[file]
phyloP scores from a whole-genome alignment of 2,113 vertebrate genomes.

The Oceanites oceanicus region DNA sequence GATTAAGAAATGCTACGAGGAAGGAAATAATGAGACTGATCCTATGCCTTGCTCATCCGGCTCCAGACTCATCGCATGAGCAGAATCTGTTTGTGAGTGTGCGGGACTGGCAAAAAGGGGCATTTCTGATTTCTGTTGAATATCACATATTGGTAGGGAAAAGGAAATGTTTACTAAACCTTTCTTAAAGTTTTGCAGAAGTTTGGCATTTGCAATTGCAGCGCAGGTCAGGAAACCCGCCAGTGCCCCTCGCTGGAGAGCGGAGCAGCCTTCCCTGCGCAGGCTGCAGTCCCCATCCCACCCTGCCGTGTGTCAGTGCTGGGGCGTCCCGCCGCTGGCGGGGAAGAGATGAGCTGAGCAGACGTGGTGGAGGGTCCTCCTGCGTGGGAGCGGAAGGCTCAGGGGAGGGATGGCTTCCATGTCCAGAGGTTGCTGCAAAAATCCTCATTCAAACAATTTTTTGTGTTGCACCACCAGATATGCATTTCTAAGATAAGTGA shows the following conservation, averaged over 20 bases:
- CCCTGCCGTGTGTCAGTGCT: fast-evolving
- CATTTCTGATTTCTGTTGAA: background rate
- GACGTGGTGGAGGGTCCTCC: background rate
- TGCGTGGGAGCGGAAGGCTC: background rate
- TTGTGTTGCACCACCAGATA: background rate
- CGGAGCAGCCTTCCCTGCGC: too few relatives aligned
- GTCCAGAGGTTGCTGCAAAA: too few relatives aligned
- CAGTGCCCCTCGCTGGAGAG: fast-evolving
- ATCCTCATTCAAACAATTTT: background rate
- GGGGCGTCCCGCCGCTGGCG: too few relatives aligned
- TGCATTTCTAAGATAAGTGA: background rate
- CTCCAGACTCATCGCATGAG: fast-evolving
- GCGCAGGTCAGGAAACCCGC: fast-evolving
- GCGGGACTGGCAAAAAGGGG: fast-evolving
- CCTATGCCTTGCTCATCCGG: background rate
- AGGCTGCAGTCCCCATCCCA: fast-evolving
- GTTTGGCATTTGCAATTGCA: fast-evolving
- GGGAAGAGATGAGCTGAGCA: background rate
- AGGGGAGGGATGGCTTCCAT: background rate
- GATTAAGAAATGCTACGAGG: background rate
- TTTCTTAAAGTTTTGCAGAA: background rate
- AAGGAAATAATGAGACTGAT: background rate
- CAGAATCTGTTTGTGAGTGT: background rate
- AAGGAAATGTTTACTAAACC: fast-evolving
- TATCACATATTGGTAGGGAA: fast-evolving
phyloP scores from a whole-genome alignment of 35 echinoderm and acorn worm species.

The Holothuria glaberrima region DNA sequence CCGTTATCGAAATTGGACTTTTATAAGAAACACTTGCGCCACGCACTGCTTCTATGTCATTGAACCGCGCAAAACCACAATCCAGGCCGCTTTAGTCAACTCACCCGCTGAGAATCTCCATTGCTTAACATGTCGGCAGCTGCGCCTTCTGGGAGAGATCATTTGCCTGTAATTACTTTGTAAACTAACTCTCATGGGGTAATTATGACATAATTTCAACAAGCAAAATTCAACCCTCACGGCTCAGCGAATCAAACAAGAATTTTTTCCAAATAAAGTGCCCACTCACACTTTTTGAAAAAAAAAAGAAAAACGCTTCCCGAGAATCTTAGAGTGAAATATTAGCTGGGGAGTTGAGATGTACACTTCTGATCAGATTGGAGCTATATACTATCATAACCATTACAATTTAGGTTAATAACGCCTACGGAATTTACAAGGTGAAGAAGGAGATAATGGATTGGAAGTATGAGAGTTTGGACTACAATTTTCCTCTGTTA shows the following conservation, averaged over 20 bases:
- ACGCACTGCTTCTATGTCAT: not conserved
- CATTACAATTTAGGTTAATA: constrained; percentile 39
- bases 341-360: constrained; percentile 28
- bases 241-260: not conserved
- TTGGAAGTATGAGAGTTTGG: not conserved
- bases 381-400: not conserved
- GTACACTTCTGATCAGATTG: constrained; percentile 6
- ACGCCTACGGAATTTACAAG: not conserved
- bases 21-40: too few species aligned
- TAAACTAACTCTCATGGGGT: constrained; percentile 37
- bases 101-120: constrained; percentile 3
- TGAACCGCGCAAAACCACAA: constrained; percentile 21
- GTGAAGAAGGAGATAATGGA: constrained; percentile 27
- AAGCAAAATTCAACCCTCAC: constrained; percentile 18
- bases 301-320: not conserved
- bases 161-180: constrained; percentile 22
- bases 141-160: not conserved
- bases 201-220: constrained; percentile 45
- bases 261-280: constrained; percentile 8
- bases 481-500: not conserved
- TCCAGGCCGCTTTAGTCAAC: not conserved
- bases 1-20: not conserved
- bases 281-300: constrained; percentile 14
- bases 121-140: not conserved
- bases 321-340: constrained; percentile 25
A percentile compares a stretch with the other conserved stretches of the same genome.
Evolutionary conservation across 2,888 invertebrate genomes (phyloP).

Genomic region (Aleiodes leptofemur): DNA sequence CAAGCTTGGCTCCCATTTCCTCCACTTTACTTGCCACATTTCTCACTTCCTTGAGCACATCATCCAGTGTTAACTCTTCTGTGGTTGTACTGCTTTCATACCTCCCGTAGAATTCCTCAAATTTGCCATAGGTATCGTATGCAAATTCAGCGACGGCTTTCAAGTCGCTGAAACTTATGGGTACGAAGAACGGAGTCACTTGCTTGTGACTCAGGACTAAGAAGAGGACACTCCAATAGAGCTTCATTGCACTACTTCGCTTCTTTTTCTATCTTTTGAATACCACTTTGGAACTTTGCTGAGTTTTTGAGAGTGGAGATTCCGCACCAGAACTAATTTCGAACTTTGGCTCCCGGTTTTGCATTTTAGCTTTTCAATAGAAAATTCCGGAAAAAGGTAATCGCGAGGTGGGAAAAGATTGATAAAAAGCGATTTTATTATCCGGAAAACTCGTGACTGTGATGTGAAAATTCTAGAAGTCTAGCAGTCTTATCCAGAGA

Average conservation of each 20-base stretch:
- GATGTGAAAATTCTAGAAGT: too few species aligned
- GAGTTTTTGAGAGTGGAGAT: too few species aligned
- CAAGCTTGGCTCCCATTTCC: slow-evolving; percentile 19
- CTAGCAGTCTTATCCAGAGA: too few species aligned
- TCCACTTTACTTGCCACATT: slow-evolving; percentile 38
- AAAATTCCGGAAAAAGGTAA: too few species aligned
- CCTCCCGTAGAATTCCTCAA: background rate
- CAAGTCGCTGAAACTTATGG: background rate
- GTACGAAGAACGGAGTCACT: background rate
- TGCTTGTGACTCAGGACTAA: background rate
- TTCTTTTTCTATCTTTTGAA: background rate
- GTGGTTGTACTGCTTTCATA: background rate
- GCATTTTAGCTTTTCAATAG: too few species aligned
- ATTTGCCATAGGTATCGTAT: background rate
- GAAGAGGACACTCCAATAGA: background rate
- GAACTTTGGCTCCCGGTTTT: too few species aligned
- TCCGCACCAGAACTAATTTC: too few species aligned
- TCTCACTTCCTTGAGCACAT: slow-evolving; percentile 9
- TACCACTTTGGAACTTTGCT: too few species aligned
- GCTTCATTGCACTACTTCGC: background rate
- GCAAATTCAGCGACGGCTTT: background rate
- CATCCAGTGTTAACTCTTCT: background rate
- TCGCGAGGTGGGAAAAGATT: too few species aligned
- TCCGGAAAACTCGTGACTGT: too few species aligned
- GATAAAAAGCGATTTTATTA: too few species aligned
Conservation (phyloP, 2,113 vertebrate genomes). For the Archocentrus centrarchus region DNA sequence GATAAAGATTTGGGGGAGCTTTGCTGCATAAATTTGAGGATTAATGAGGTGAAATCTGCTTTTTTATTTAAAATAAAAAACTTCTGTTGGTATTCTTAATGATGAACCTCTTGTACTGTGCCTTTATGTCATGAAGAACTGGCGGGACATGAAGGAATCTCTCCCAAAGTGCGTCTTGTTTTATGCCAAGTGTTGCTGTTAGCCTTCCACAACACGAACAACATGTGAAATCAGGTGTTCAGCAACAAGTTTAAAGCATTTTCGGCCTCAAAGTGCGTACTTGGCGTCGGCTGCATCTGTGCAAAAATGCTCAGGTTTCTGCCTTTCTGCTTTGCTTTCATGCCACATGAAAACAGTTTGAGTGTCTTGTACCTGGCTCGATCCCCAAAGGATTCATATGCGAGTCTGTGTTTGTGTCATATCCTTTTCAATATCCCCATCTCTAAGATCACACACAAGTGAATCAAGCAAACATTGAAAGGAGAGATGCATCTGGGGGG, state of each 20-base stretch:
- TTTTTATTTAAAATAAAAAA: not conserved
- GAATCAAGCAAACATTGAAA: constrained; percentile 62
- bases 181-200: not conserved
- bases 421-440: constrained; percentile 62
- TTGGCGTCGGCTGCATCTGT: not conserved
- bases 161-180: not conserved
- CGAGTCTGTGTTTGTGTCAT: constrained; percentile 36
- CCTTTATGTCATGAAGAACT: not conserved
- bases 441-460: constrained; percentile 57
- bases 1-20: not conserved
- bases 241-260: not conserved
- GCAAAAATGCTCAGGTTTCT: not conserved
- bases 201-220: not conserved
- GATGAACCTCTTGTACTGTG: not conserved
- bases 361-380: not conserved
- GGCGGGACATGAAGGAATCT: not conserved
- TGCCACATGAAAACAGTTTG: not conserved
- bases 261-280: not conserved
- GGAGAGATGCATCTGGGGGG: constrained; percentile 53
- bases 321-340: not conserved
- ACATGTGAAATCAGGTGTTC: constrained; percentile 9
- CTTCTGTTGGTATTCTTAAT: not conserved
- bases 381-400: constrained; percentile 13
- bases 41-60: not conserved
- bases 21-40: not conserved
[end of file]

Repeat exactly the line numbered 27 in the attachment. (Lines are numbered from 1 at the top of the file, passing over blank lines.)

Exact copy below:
- TATCACATATTGGTAGGGAA: fast-evolving